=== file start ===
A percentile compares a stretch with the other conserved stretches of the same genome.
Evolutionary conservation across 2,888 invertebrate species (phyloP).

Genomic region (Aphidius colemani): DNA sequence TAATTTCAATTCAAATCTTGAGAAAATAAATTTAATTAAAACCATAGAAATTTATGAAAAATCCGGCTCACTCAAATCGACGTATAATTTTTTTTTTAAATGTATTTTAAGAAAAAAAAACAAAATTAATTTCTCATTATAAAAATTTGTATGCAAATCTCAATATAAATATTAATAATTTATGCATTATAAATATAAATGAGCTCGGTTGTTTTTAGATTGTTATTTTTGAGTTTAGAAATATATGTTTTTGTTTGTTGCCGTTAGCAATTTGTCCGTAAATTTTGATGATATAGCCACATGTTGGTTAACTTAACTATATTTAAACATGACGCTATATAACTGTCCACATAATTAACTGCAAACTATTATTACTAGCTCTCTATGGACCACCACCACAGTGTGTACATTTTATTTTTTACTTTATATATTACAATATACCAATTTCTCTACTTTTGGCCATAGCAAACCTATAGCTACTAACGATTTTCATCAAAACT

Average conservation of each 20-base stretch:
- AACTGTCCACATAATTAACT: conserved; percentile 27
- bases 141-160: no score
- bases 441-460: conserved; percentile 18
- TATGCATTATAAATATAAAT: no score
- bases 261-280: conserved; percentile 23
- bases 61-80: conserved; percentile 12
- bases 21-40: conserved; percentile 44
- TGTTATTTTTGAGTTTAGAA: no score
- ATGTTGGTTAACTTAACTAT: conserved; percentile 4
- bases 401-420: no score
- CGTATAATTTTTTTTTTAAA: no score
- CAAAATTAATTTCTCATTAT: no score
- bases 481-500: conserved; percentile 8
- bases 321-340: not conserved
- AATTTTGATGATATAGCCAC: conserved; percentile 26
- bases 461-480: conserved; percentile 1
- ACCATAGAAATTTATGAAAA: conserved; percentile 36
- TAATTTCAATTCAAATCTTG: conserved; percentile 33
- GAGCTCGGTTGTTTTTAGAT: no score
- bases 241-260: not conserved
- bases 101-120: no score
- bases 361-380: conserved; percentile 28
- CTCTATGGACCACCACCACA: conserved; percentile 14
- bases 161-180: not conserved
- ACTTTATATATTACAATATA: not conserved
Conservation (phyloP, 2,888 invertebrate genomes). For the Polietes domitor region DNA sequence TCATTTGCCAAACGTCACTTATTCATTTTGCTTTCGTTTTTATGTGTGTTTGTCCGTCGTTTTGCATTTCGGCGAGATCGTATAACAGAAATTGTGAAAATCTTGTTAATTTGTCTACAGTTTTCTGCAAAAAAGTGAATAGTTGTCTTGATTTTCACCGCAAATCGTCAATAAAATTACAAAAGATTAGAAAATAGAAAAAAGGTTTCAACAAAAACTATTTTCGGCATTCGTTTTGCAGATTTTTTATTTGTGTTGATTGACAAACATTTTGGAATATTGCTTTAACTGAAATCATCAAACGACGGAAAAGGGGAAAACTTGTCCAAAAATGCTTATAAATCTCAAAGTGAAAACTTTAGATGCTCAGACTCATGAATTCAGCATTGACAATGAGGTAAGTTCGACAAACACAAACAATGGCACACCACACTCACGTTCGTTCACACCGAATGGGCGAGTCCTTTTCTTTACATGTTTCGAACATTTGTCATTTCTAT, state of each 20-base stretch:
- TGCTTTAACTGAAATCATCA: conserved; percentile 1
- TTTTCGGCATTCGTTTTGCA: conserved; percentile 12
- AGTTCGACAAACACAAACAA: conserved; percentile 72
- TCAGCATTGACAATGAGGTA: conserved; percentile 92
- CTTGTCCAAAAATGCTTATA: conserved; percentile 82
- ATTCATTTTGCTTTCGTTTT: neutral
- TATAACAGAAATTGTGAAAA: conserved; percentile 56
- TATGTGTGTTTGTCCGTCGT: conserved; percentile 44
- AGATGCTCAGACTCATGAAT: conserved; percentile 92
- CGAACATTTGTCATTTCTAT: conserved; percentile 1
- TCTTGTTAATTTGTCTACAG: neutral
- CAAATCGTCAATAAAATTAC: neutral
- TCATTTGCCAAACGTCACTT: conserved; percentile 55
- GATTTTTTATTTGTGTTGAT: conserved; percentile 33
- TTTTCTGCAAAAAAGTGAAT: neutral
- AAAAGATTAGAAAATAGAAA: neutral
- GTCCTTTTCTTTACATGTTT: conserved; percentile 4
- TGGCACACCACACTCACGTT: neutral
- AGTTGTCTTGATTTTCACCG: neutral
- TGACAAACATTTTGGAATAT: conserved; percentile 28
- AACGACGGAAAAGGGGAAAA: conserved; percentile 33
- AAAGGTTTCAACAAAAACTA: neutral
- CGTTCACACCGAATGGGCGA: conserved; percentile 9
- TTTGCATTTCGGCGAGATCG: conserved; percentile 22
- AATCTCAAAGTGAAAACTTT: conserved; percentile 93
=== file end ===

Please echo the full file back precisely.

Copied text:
A percentile compares a stretch with the other conserved stretches of the same genome.
Evolutionary conservation across 2,888 invertebrate species (phyloP).

Genomic region (Aphidius colemani): DNA sequence TAATTTCAATTCAAATCTTGAGAAAATAAATTTAATTAAAACCATAGAAATTTATGAAAAATCCGGCTCACTCAAATCGACGTATAATTTTTTTTTTAAATGTATTTTAAGAAAAAAAAACAAAATTAATTTCTCATTATAAAAATTTGTATGCAAATCTCAATATAAATATTAATAATTTATGCATTATAAATATAAATGAGCTCGGTTGTTTTTAGATTGTTATTTTTGAGTTTAGAAATATATGTTTTTGTTTGTTGCCGTTAGCAATTTGTCCGTAAATTTTGATGATATAGCCACATGTTGGTTAACTTAACTATATTTAAACATGACGCTATATAACTGTCCACATAATTAACTGCAAACTATTATTACTAGCTCTCTATGGACCACCACCACAGTGTGTACATTTTATTTTTTACTTTATATATTACAATATACCAATTTCTCTACTTTTGGCCATAGCAAACCTATAGCTACTAACGATTTTCATCAAAACT

Average conservation of each 20-base stretch:
- AACTGTCCACATAATTAACT: conserved; percentile 27
- bases 141-160: no score
- bases 441-460: conserved; percentile 18
- TATGCATTATAAATATAAAT: no score
- bases 261-280: conserved; percentile 23
- bases 61-80: conserved; percentile 12
- bases 21-40: conserved; percentile 44
- TGTTATTTTTGAGTTTAGAA: no score
- ATGTTGGTTAACTTAACTAT: conserved; percentile 4
- bases 401-420: no score
- CGTATAATTTTTTTTTTAAA: no score
- CAAAATTAATTTCTCATTAT: no score
- bases 481-500: conserved; percentile 8
- bases 321-340: not conserved
- AATTTTGATGATATAGCCAC: conserved; percentile 26
- bases 461-480: conserved; percentile 1
- ACCATAGAAATTTATGAAAA: conserved; percentile 36
- TAATTTCAATTCAAATCTTG: conserved; percentile 33
- GAGCTCGGTTGTTTTTAGAT: no score
- bases 241-260: not conserved
- bases 101-120: no score
- bases 361-380: conserved; percentile 28
- CTCTATGGACCACCACCACA: conserved; percentile 14
- bases 161-180: not conserved
- ACTTTATATATTACAATATA: not conserved
Conservation (phyloP, 2,888 invertebrate genomes). For the Polietes domitor region DNA sequence TCATTTGCCAAACGTCACTTATTCATTTTGCTTTCGTTTTTATGTGTGTTTGTCCGTCGTTTTGCATTTCGGCGAGATCGTATAACAGAAATTGTGAAAATCTTGTTAATTTGTCTACAGTTTTCTGCAAAAAAGTGAATAGTTGTCTTGATTTTCACCGCAAATCGTCAATAAAATTACAAAAGATTAGAAAATAGAAAAAAGGTTTCAACAAAAACTATTTTCGGCATTCGTTTTGCAGATTTTTTATTTGTGTTGATTGACAAACATTTTGGAATATTGCTTTAACTGAAATCATCAAACGACGGAAAAGGGGAAAACTTGTCCAAAAATGCTTATAAATCTCAAAGTGAAAACTTTAGATGCTCAGACTCATGAATTCAGCATTGACAATGAGGTAAGTTCGACAAACACAAACAATGGCACACCACACTCACGTTCGTTCACACCGAATGGGCGAGTCCTTTTCTTTACATGTTTCGAACATTTGTCATTTCTAT, state of each 20-base stretch:
- TGCTTTAACTGAAATCATCA: conserved; percentile 1
- TTTTCGGCATTCGTTTTGCA: conserved; percentile 12
- AGTTCGACAAACACAAACAA: conserved; percentile 72
- TCAGCATTGACAATGAGGTA: conserved; percentile 92
- CTTGTCCAAAAATGCTTATA: conserved; percentile 82
- ATTCATTTTGCTTTCGTTTT: neutral
- TATAACAGAAATTGTGAAAA: conserved; percentile 56
- TATGTGTGTTTGTCCGTCGT: conserved; percentile 44
- AGATGCTCAGACTCATGAAT: conserved; percentile 92
- CGAACATTTGTCATTTCTAT: conserved; percentile 1
- TCTTGTTAATTTGTCTACAG: neutral
- CAAATCGTCAATAAAATTAC: neutral
- TCATTTGCCAAACGTCACTT: conserved; percentile 55
- GATTTTTTATTTGTGTTGAT: conserved; percentile 33
- TTTTCTGCAAAAAAGTGAAT: neutral
- AAAAGATTAGAAAATAGAAA: neutral
- GTCCTTTTCTTTACATGTTT: conserved; percentile 4
- TGGCACACCACACTCACGTT: neutral
- AGTTGTCTTGATTTTCACCG: neutral
- TGACAAACATTTTGGAATAT: conserved; percentile 28
- AACGACGGAAAAGGGGAAAA: conserved; percentile 33
- AAAGGTTTCAACAAAAACTA: neutral
- CGTTCACACCGAATGGGCGA: conserved; percentile 9
- TTTGCATTTCGGCGAGATCG: conserved; percentile 22
- AATCTCAAAGTGAAAACTTT: conserved; percentile 93